OnePlus 5T hands-on: What’s new?


OnePlus 5T hands-on: Enough of an upgrade?

Despite the OnePlus 5 being out for barely 5 months, it now has a successor: the OnePlus 5T.

This quick release cycle shouldn’t come as a surprise to anyone who is familiar with OnePlus, but it’s still in many ways a kick in the teeth to those who recently picked up a OnePlus 5. I think I would be okay with the move if it was simply a phone to go alongside the 5, but the 5T completely replaces its predecessor, which is now out of stock.

OnePlus 5T price:

The OnePlus 5T will start at £449 for the 64GB model, rising to £499 for the 128GB model.

OnePlus 5T release date:

You’ll be able to order the OnePlus 5T from November 21

This criticism aside, the OnePlus 5T is a predictably great phone. That’s because it takes everything that made the OnePlus 5 one of my favourite phones of 2017 and adds in an 18:9-aspect ratio display, reduced bezel and slightly improved telephoto camera.

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The OnePlus 5T keeps the overall look that was introduced with the 5 and that’s not a bad thing. This is a good-looking phone, with a black metal back that has a certain resemblance to the iPhone 7 Plus. The curved sides make it easy to hold and the fingerprint scanner is now below the camera sensor on the back. For those who aren’t happy with this placement, there’s now facial recognition too, which seems to work very well.

The fingerprint scanner has been moved because there’s no home button or capacitive keys on the OnePlus 5T. Instead, the screen on the front now stretches nearly edge to edge, with just a slim bezel running around the side.

Aside from looking a whole lot more modern, the bezel reduction also means you now get a 6.01-inch screen in the same body as the previous 5.5-inch screen. Getting more screen real-estate in a similarly size body is one of the reasons I really like this new direction phones are going in.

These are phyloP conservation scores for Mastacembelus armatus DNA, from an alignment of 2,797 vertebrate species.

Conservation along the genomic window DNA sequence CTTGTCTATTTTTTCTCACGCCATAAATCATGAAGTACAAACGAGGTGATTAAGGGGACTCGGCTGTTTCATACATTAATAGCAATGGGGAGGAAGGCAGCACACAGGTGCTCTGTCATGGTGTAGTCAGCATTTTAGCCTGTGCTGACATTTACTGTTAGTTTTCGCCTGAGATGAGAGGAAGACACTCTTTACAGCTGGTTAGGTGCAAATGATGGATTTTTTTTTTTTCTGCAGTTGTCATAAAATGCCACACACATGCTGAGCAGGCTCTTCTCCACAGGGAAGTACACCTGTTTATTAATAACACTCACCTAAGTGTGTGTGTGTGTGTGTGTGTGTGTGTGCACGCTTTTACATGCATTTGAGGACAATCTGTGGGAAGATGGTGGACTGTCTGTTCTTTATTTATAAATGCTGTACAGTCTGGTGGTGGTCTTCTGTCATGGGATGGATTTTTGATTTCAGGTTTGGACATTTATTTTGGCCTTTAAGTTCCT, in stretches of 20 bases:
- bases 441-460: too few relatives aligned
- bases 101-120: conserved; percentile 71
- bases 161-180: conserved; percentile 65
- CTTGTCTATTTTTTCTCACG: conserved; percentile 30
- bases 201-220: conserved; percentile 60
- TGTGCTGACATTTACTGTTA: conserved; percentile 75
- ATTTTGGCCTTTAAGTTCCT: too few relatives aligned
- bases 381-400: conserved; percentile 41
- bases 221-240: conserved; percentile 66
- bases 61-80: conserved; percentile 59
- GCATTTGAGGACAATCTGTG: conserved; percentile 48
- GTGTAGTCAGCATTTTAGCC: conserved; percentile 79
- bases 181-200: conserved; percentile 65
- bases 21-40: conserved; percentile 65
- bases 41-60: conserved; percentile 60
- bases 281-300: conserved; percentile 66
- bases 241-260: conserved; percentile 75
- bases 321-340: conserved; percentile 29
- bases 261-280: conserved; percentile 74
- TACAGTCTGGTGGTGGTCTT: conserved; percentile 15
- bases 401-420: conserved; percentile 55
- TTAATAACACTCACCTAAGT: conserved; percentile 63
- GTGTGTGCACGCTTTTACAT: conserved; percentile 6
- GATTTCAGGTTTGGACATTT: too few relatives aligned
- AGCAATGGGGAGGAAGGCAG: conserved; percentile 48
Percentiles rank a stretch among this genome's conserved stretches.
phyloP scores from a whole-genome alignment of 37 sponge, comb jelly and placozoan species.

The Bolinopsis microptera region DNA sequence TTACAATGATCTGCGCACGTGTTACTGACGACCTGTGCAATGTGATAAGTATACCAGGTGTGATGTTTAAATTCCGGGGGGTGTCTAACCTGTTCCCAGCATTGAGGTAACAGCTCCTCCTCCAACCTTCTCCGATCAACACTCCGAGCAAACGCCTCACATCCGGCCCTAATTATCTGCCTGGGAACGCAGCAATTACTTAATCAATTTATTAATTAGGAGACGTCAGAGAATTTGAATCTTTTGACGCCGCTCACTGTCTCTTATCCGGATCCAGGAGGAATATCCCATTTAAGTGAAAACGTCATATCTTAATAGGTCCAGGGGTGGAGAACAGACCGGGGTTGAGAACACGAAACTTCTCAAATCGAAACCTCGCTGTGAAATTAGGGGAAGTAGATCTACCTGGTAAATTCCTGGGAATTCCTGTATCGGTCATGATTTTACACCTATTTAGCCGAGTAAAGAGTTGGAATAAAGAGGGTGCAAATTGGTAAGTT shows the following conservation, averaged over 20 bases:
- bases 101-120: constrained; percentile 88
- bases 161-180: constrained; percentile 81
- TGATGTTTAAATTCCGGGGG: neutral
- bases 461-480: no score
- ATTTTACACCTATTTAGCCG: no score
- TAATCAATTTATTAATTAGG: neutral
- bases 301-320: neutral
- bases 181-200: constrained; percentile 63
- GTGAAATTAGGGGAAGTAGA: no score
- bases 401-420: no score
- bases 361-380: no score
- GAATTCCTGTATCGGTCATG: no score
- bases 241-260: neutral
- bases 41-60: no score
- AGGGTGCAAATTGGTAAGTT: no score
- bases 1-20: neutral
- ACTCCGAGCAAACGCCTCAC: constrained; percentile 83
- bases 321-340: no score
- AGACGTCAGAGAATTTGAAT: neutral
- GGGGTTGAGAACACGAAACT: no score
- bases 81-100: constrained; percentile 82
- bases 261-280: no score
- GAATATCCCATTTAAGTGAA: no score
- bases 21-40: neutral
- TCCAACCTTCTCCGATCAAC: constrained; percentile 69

The screen itself has has a slight resolution bump to 2160 x 1080 (FHD+) but it doesn’t really make things any sharper. Instead it’s just there to add the extra pixels to the elongated display. It might not pack a quad-HD HDR panel like some of the pricier competition, but the AMOLED here is still perfectly adequate. Colours are punchy and vibrant, there’s a good hit of brightness and OnePlus has done some software trickery to make it work better in sunny conditions.

Unlike last year’s OnePlus 3T, which focussed on upgrading the internals over the OnePlus 3, the 5T keeps the same processor, RAM and storage. That means you’re getting a Snapdragon 835, 6/8GB RAM and 64/128GB of internal storage. These are all great options for such an affordable phone, but it means you won’t see any sort of performance boost if you’re coming from the OnePlus 5.

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There are, however, some updates to the camera. The OnePlus 5T retains the dual-camera setup of its predecessor, but the telephoto camera now has the same wide f/1.7 aperture as the main camera. In theory this should mean that switching between the two cameras is more seamless in challenging lighting conditions. I haven’t spent enough time with the 5T to really judge its camera fully, but from what I have seen so far it still seems to be the weakest point. The main 16-megapixel camera is good, but it lacks OIS (Optical Image Stabilisation) and struggles with demanding lighting conditions.

One area where I thought OnePlus might push things forward with the 5T is in the battery. Phones like the HTC U11+ and Huawei Mate 10 are using their big bodies to add in batteries nearly 4000mAh in size, but OnePlus has actually kept the same 3300mAh battery as before. This should offer perfectly good endurance, but it feels like a missed opportunity. At least there’s still Dash Charge, which OnePlus says will give you an day of power in 30 minutes.

Little has changed on the software front, and annoyingly the OnePlus 5T still runs Android 7.

First impressions

The OnePlus 5T looks like it’ll take the OnePlus 5’s prize of being the best bang for your buck smartphone out there. That doesn’t necessarily mean I agree with its existence, though. Considering the only real upgrade is the 18:9 display, there isn’t much here if you’ve recently picked up the OnePlus 5.

If you don’t fall into that category and are on the lookout for a powerful phone that won’t break the bank, then this could very well be for you.

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